Constructive discharge is a type of wrongful termination that occurs when the conditions surrounding a worker’s job become so unbearable that they are compelled to quit.
In some situations, although an employee submits their resignation, it is not truly voluntary because it was caused by unfair or unreasonable working conditions or an unbearable working environment. In certain cases, the law can treat an employee’s resignation under duress or because of unreasonable circumstances as a “constructive discharge.” In such a case, the employee may have a claim for wrongful termination and may be entitled to other benefits they would not have if their resignation was truly voluntary (such as unemployment compensation).
In order to claim a constructive discharge under the law, an employee must prove that they were forced to quit due to particularly outrageous or heinous conduct by their employer. An employee cannot claim they were constructively discharged if they quit because of trivial reasons or annoyances. Instead, the employee must show that the employer acted obviously unreasonably or committed an illegal act such as employment discrimination, harassment, or retaliation. The worker must demonstrate facts to show that resigning was their only reasonable option.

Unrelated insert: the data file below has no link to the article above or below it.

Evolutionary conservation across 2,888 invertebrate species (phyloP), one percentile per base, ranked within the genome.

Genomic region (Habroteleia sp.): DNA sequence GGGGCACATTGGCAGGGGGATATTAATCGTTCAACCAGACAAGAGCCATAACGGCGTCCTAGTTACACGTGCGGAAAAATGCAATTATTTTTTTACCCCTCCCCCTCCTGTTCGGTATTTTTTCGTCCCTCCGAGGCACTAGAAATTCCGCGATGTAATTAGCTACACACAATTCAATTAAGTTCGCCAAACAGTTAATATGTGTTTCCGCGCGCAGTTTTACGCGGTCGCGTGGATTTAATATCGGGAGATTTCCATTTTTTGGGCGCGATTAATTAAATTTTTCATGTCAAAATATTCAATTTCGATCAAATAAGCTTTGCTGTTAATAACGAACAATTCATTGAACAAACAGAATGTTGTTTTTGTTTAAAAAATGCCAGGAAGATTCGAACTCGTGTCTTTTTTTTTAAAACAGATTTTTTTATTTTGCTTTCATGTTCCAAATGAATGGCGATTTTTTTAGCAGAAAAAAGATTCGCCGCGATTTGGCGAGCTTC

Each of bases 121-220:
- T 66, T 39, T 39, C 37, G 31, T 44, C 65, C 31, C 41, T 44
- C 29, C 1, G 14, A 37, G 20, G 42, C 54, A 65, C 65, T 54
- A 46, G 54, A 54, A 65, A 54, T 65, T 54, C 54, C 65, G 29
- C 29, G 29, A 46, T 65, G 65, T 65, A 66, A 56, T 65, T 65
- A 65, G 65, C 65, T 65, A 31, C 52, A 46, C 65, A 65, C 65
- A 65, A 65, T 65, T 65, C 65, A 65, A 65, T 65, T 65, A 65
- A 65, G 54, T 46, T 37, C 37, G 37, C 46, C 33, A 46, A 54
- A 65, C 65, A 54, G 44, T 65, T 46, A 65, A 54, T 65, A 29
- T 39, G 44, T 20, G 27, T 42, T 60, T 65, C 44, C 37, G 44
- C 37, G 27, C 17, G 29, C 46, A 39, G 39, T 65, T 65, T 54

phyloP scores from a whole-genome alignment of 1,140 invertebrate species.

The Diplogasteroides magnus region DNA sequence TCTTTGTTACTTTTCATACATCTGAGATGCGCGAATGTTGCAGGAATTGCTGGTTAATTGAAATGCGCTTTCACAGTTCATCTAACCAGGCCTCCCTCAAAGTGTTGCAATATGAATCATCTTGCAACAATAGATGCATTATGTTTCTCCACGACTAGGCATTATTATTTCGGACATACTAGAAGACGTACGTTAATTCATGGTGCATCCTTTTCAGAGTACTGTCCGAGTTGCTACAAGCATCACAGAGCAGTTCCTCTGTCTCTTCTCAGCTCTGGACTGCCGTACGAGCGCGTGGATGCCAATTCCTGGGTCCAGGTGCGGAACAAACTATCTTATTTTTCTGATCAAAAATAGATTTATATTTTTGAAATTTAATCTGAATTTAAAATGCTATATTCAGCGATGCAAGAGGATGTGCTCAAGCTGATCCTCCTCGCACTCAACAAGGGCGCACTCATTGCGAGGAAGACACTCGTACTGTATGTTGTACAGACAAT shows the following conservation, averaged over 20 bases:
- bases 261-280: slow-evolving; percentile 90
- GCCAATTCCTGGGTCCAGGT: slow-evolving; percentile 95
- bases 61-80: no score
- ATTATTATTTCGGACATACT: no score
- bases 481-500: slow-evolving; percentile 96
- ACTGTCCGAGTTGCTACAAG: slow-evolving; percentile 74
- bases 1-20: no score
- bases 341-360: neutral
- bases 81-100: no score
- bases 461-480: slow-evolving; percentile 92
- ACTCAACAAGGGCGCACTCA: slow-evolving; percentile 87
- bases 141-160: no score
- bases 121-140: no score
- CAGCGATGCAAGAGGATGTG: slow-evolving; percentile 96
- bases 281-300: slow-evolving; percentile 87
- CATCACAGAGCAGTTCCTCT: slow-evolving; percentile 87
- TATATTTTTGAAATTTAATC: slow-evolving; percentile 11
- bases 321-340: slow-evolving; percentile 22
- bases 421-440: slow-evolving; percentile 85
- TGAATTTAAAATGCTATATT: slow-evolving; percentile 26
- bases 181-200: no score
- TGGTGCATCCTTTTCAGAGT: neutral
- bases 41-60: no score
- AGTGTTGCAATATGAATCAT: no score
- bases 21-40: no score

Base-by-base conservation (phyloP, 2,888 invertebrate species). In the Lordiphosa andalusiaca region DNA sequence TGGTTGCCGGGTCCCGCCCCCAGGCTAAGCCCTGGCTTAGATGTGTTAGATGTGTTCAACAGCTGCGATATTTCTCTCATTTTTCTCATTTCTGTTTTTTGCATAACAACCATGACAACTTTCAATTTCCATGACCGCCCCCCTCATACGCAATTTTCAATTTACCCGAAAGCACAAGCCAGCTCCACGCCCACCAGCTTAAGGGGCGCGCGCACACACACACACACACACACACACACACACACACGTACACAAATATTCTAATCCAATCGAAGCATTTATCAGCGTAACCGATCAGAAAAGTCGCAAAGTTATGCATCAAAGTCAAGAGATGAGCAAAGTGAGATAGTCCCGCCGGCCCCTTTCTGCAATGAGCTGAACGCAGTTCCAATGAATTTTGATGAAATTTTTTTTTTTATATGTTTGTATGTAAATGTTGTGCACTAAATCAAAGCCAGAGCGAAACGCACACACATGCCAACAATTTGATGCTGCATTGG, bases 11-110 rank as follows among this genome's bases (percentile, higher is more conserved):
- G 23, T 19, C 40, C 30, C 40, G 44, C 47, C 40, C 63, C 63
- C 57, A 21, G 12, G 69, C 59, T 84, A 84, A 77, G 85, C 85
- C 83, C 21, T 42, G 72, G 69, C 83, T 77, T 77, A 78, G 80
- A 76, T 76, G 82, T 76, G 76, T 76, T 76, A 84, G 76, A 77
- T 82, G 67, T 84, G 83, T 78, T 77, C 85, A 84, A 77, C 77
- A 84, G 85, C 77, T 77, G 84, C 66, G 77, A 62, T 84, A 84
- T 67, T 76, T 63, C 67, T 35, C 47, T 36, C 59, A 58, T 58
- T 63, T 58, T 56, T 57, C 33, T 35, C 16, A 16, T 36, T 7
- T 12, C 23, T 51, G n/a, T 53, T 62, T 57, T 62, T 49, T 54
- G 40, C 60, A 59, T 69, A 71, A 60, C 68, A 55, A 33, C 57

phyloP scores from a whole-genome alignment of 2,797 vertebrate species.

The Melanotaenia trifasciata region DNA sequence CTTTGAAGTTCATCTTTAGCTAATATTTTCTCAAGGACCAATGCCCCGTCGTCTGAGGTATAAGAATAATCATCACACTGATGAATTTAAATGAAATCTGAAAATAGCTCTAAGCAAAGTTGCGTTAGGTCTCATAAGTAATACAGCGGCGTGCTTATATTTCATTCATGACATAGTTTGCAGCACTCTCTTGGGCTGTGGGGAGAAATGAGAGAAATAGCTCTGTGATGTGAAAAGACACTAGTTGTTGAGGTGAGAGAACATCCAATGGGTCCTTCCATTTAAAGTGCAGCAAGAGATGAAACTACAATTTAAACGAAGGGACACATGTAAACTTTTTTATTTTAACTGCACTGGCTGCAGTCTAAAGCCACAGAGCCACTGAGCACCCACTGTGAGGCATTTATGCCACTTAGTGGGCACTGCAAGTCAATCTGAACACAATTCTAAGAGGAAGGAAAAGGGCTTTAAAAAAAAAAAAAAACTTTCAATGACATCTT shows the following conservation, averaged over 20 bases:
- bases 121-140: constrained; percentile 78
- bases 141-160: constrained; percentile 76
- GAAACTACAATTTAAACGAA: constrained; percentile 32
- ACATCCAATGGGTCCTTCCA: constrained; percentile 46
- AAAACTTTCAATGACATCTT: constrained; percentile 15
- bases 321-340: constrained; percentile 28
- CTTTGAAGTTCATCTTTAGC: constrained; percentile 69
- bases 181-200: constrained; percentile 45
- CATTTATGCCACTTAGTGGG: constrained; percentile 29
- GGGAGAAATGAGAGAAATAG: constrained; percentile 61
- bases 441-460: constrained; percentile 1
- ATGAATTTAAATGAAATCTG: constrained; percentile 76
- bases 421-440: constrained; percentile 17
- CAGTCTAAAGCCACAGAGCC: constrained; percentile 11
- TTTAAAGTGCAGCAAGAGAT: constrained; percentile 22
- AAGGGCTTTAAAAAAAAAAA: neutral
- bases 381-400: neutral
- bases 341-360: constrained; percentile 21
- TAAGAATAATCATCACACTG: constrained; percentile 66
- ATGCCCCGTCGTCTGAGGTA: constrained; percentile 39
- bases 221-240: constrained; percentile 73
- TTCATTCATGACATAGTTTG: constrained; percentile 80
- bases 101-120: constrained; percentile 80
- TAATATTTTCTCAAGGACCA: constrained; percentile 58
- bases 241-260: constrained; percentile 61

One example of constructive discharge may be if an employer forces workers to engage in unsafe conduct or work in dangerous conditions without providing reasonable, appropriate safeguards or protective equipment. A court might find that a worker who quits rather than endangering the lives of themselves or others has been constructively discharged as a matter of law.
The specific conduct that causes the employee to quit can be based on either a single instance or a series of events that occur over a period of time. Some situations may be more unbearable than others; many workers contemplate quitting their jobs for a long time before finally resigning.
If you are considering quitting your job because of unfair or unsafe workplace conditions, contact an experienced employment attorney to talk about your situation. A lawyer can help you fight back against the unfair treatment by exercising your legal rights.